It was loud, ear-splittingly loud at times.
But the voices raised Tuesday night at Shiloh Temple International Ministries weren't raised in anger or in protest. They were singing, stomping, preaching and shouting praises to the Lord and blessings to a community caught in a cycle of anger and fear after the police shootings of black men in Falcon Heights and Baton Rouge, La., and the slayings of police officers in Dallas and Louisiana.
The Village Unity Service included pastors, reverends and bishops from emerging and established ministries in Minneapolis and St. Paul. About 400 people, young and old, many with small children, almost filled the auditorium at Shiloh Temple on West Broadway in north Minneapolis for the two-hour service.
"If you step back, this is a season in which there is spiritual warfare," the Rev. Alfred Babington-Johnson, president and CEO of the Stairstep Foundation, said before the service.
"If you give evil room, it takes over," he said. "There has to be, at some point, a stand-up and fight for God."
As the service — a de facto revival meeting — began and the choir sang, Babington-Johnson said, "Let the praises grow. Let the healing begin. Hallelujah!"
Music was an integral part of the service, with the choir singing with some of the eight to 10 speakers and inciting the audience to join in on some choruses.
"Bless us from the east, Lord; bless us from the west, Lord; bless us from the north, Lord, bless us from the south, Lord," Bishop Richard D. Howell Jr., shouted to the crowd. "Let the devil know he cannot and will not win!"
Although there were few direct references to the death of Philando Castile at the hands of a St. Anthony police officer on July 6 and none to the death of Alton Sterling in Baton Rouge a week earlier, it was clear that these and other tragedies were the impetus and motivation for many to be at Shiloh Temple.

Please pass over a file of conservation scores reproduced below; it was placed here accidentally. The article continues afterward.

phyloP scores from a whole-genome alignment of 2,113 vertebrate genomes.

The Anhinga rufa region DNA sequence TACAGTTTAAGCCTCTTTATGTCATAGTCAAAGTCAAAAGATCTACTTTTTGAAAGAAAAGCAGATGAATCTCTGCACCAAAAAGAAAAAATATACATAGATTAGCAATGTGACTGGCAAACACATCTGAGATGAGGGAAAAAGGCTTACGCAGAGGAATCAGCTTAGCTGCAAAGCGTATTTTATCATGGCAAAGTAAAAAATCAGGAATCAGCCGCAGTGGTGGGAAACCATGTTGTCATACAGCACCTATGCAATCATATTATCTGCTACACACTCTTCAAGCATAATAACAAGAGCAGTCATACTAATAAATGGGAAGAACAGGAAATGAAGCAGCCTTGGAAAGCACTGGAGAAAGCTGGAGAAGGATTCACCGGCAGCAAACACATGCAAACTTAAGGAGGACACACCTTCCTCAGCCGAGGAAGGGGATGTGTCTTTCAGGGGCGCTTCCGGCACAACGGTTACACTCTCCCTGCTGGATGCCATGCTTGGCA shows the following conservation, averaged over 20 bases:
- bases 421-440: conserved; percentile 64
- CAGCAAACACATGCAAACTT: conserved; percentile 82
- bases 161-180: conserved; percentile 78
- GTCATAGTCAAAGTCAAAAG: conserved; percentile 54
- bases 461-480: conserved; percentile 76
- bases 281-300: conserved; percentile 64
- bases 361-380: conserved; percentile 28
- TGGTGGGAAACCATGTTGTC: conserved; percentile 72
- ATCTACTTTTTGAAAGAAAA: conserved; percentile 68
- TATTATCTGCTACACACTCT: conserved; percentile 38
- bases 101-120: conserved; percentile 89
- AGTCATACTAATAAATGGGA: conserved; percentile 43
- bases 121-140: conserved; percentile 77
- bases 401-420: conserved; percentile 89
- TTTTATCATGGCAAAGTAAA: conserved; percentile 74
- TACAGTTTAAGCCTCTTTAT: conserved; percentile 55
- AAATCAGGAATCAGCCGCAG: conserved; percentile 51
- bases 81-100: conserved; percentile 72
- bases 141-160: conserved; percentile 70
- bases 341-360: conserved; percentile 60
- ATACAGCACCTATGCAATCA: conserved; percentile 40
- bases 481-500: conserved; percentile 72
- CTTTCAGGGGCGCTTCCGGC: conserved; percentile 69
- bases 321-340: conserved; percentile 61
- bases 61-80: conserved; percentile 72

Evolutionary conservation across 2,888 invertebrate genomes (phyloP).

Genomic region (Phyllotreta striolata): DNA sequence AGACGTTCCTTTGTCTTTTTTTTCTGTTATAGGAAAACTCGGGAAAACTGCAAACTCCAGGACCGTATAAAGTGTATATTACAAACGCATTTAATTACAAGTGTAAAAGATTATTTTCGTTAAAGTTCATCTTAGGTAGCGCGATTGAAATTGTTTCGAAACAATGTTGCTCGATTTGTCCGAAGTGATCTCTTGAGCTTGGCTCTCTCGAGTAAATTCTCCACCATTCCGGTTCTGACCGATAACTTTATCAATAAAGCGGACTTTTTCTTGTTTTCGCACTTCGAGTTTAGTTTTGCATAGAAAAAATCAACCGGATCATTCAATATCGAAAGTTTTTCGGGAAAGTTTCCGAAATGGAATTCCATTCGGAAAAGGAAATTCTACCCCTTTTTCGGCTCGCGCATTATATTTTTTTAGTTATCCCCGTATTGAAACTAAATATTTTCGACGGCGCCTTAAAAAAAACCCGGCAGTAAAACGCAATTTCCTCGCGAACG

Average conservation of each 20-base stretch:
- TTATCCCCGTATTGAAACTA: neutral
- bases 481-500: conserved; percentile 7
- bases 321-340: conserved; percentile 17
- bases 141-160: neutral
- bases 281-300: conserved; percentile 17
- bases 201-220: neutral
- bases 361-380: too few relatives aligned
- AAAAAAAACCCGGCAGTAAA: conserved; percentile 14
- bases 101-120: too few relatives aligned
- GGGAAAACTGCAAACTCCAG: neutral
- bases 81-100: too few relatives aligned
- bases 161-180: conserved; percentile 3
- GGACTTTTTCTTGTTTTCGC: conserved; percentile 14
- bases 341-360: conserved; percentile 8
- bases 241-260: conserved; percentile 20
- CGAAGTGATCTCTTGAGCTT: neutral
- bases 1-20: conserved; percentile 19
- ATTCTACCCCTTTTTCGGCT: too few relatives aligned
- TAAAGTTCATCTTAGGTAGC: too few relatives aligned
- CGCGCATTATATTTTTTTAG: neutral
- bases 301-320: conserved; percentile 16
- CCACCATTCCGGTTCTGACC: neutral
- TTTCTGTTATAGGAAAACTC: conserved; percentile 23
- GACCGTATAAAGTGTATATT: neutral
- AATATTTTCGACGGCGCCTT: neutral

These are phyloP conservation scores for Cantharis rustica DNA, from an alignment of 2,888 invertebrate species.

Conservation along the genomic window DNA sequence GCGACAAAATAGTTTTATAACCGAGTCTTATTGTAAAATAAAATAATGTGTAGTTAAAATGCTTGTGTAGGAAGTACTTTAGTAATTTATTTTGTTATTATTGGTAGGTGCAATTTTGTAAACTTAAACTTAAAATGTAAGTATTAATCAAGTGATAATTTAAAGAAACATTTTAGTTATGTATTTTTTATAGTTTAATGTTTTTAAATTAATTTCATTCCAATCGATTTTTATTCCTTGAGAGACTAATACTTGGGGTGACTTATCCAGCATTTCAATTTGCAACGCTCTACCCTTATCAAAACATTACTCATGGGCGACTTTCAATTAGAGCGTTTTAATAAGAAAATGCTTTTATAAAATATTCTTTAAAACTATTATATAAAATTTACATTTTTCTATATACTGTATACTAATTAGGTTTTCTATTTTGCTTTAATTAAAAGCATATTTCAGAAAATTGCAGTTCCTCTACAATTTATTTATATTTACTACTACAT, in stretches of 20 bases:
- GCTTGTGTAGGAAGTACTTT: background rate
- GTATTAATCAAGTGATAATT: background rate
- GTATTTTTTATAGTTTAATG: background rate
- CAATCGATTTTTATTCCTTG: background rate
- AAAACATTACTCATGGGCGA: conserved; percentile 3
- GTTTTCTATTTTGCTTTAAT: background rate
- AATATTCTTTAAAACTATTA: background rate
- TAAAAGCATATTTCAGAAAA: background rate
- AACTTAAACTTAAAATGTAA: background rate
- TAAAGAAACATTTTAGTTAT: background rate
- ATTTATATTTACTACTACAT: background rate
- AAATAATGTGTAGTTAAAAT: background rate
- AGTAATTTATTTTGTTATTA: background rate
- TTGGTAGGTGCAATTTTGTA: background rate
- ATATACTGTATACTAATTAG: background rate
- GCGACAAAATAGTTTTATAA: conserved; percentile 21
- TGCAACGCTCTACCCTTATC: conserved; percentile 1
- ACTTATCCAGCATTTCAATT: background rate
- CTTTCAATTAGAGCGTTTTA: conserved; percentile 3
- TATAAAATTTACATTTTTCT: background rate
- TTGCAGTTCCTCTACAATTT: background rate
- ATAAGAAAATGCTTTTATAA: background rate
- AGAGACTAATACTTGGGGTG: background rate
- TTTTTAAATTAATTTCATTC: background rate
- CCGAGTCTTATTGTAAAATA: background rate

"It's about coming together," Babington-Johnson said. "It's about unity."
Pastor Dee McIntosh of Lighthouse MPLS shouted, "Hallelujah! Thank you, Jesus! How amazing is it that we can be unified at this time … I want us to send up a shout, that a church on the North Side knows the Father has sent the Son!"
Bishop Fred Washington asked the crowd to "spread God's agenda in the Twin Cities.
"Where there is unity, there is strength," he said. "There is diversity among us but this diversity does not threaten the unity."
The Rev. Carmen Means, pastor of the Movement church, stomped and strode up and down the stage. "Regardless of what's going on, don't be distracted," she preached. "There will be glory!"
Among the speakers was the Rev. Jerry McAfee, who has borne witness to homicides on the North Side for two decades. He spoke briefly about a woman who was shot to death near the 3000 block of Newton Avenue N. last weekend.
"The other day, my daughter asked me, 'Daddy, how do you do it, going from one funeral to the another … and then get up and do it all over again.'
"When you do what I do … I got to have God," McAfee said. "That's what keeps me standing when I feel like falling."